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COVID-19 Vaccine Updates
With inputs from Dr Monica Vasudev
Update on COVID-19: IMA-CMAAO Webinar on “Dermatology Update and COVID-19”
18th June, 2020, 4-5pm
Participants: Dr KK Aggarwal, President CMAAO; Dr RV Asokan, Hony Secretary General IMA; Dr Ramesh K Datta, Hony Finance Secretary IMA; Dr Jayakrishnan Alapet; Dr Sanchita Sharma
Faculty: Dr Anil Ganjoo, Senior Dermatologist, Gujranwala, Delhi
- The coronavirus has an affinity for the bronchial mucosal and the immune system. But the infection can also involve the cardiovascular system, liver and kidney.
- Skin involvement may either be a direct manifestation of the disease, such as skin rashes (primary cutaneous manifestations), or indirect manifestation due to the many processes associated with the disease (secondary cutaneous manifestations).
- Skin rashes can be nonspecific and can be seen in any viral infection. But, during the pandemic, the dermatologist must keep in mind the likelihood of COVID presenting with skin manifestation, which can be the first symptom. Different types of skin lesions have been reported. It is important to be aware of the kind of rashes associated with COVID for timely diagnosis.
- In a study from Italy, skin manifestations were seen in about one-fifth of patients with COVID-19. Eighteen of 88 patients (20.5%) had skin lesions: maculopapular rash (14), urticaria (3), chickenpox-like vesicles (1). Eight had skin rash at the onset of their illness, while the rest developed during their hospitalization. (J Eur Acad Dermatol Venereol. March 26, 2020)
- A patient presented with typical features of dengue fever in a hospital in Bangkok with skin rash, petechiae and thrombocytopenia. COVID-19 was diagnosed only when this patient developed respiratory symptoms and subsequently tested positive for COVID-19.
- A 67-year-old patient presented with symptoms of common cold, but no difficulty in breathing and developed a livedoid vascular rash (non pruritus, blanching) on right anterior thigh and hematuria. The rash and hematuria cleared up in 24 hours, but the patient tested positive for COVID-19.
- Fatal Kawasaki-like disease has been reported in children; COVID toes have also been observed due to thromboembolic phenomenon (peripheral gangrene in digits or chill blain-like lesions).
- Patients with dermatological diseases might be at greater risk of developing the infection.
- Management of patients with diseases such as psoriasis, atopic dermatitis, lupus, scleroderma, which require immunosuppressants, is a concern. Stopping immunosuppressant or immunomodulator therapy is an easy decision in naïve patients, but is difficult as sudden withdrawal could make the disease more precarious and exaggerate response of cytokine storm. Tocilizumab is being used in COVID patients to reduce the host immune response and prevent severe lung damage.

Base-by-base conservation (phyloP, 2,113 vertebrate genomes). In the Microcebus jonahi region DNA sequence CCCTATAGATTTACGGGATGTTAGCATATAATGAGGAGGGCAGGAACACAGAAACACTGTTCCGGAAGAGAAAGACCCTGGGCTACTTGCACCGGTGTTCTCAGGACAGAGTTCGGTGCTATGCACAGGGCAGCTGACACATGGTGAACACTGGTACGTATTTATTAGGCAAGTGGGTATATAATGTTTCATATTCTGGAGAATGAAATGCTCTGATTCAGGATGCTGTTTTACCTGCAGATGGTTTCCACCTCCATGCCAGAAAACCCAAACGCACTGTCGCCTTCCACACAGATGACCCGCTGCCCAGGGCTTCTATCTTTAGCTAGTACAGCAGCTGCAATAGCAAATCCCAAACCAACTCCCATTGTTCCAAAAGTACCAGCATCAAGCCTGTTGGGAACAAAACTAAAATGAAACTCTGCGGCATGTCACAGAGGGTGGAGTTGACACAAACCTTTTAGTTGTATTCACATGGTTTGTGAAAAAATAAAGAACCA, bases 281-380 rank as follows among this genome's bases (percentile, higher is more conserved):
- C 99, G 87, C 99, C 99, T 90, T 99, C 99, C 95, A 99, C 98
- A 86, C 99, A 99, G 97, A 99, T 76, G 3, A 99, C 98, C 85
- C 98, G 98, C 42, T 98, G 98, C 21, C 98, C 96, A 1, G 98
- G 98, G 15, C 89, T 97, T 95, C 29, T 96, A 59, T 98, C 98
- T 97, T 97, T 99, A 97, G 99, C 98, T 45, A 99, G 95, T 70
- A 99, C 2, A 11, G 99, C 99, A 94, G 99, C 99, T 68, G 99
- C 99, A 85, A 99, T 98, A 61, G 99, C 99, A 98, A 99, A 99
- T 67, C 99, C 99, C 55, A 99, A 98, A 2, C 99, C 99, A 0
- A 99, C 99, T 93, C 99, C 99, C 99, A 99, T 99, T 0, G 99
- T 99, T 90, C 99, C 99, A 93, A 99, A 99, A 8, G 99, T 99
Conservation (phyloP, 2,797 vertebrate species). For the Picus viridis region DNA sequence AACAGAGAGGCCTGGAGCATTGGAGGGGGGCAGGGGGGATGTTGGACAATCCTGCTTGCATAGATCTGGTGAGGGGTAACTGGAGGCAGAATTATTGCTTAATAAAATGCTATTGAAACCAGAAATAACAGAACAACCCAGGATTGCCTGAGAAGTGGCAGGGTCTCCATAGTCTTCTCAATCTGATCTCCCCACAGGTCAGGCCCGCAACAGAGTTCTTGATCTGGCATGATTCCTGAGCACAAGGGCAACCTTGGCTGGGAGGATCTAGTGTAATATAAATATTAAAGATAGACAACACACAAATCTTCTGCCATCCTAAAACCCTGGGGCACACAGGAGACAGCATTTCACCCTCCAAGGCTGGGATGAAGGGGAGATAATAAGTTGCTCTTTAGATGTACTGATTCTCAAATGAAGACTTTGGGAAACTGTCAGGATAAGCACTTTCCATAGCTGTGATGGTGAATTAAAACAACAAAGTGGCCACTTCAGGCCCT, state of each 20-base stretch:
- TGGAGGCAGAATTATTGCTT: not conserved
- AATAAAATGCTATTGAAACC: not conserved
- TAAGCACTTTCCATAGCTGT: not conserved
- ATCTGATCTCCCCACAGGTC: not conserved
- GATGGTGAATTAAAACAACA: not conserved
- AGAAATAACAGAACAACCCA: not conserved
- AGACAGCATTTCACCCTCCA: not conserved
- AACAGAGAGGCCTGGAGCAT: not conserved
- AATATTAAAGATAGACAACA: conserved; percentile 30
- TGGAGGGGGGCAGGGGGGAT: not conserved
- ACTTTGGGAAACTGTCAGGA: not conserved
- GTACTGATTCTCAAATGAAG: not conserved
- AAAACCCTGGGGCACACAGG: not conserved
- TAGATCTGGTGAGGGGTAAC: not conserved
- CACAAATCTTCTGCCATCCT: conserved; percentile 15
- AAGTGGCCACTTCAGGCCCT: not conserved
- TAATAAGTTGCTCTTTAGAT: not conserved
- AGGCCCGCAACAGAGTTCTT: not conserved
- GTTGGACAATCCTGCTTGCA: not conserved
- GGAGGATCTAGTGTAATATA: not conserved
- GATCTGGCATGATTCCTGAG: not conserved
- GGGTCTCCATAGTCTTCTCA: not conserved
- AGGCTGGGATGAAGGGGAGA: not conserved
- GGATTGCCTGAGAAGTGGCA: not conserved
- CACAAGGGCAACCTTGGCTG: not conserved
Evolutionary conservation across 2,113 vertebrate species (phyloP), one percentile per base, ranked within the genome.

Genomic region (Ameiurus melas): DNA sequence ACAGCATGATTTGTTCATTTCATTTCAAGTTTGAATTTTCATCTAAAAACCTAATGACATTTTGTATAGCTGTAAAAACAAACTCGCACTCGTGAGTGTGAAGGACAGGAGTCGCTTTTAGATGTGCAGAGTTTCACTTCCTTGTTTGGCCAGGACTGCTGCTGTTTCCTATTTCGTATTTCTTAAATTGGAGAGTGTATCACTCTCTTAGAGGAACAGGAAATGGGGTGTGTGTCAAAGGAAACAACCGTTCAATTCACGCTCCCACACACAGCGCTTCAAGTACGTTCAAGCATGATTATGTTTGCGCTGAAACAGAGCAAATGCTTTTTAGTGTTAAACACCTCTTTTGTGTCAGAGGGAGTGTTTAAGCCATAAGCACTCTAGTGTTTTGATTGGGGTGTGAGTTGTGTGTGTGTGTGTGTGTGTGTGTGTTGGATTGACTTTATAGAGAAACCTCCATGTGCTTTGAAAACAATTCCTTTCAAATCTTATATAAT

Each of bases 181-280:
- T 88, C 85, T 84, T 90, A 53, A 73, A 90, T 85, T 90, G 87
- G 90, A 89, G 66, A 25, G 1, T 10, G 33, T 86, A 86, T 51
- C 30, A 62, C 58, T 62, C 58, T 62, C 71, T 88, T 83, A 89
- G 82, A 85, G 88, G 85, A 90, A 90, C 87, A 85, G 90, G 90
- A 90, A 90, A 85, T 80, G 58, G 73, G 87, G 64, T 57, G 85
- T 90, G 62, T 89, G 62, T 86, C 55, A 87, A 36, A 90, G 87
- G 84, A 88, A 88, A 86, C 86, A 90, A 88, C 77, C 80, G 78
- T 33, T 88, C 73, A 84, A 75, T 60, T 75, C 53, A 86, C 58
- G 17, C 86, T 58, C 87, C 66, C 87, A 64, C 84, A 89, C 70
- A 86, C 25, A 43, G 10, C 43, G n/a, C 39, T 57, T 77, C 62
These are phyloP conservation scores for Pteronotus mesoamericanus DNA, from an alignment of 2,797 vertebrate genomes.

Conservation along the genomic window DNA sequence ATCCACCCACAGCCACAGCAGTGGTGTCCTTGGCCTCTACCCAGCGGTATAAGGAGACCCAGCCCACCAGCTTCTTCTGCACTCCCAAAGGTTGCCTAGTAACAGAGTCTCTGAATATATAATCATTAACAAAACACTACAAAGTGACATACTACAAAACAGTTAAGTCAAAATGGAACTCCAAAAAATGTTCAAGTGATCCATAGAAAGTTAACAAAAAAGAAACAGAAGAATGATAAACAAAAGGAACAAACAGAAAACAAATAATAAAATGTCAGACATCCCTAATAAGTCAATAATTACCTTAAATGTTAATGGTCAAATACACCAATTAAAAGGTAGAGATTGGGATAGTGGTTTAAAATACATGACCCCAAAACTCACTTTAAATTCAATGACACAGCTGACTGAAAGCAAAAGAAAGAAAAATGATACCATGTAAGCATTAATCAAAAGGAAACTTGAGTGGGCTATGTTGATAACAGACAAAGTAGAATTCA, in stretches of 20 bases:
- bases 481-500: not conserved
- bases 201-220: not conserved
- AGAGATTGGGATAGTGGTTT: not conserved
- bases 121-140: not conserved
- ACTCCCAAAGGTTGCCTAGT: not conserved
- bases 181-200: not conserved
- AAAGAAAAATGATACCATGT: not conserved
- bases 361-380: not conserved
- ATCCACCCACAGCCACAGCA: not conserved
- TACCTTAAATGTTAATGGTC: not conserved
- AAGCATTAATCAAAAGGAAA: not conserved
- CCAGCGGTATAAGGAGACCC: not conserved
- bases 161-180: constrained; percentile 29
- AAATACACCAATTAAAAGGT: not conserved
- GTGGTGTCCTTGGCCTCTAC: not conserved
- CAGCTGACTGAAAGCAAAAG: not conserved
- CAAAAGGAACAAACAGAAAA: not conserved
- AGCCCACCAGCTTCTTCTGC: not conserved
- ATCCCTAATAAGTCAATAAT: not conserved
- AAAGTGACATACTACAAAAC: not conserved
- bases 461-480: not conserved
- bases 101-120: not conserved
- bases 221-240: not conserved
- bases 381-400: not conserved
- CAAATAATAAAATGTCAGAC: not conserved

- Patients on immunosuppression therapy are vulnerable to severe COVID infection. Hence, they should be advised appropriate preventive measures.
- The AAD (American Academy of Dermatology) and IADVL (Indian Association of Dermatologists, Venereologists and Leprologists) have given guidelines for the use of immunosuppressants and biologics during COVID-19.
- IADVL guidelines: Decision to continue or start immunosuppressant in a patient with severe disease has to be made on case-to-case basis. These patients are at an increased risk of severe coronavirus disease. Hence, patients on immunosuppressants, including steroids, chemotherapy and biologics, should be advised effective preventive strategies.
- The International Psoriasis Council recommends stopping biologics in patients with COVID-19. Reduce steroids and other immunosuppressants to the lowest clinically effective dose for asymptomatic patients and who have not tested positive.
- If the patient has been on long-term oral prednisolone, the target dose should be 7.5-10 mg/day to avoid manifest adrenal insufficiency.
- The AAD recommends that patients should not stop biologics without consulting their doctors.
- Hand eczema is quite common as a secondary cutaneous manifestation of COVID-19. It may occur due to too frequent handwashing, use of harsh detergents or prolonged use of latex gloves.
- Use of N95 masks can cause contact irritant dermatitis of the nasal bridge, frictional dermatitis and postinflammatory hyperpigmentation.
- PPEs can cause miliarial rash due to excessive sweating; they can also increase risk of developing fungal infections.
- In a recent study from Wuhan of 700 healthcare workers, 526 reported skin problems. The most commonly affected areas were hands, nasal bridge, cheeks and forehead. Wearing protective equipment for longer than 6 hours resulted in greater degree of skin manifestations.
- The general population can also develop skin problems during the pandemic. Excessive handwashing, as is advised for all, can cause xerosis and hand eczema. Wearing masks can cause facial rashes, contact allergies, pigmentation, frictional dermatitis; acne and seborrheic dermatitis can be aggravated.
- Use of emollients, barrier creams, moisturizers can prevent such skin problems.
Dr KK Aggarwal
President CMAAO, HCFI and Past National President IMA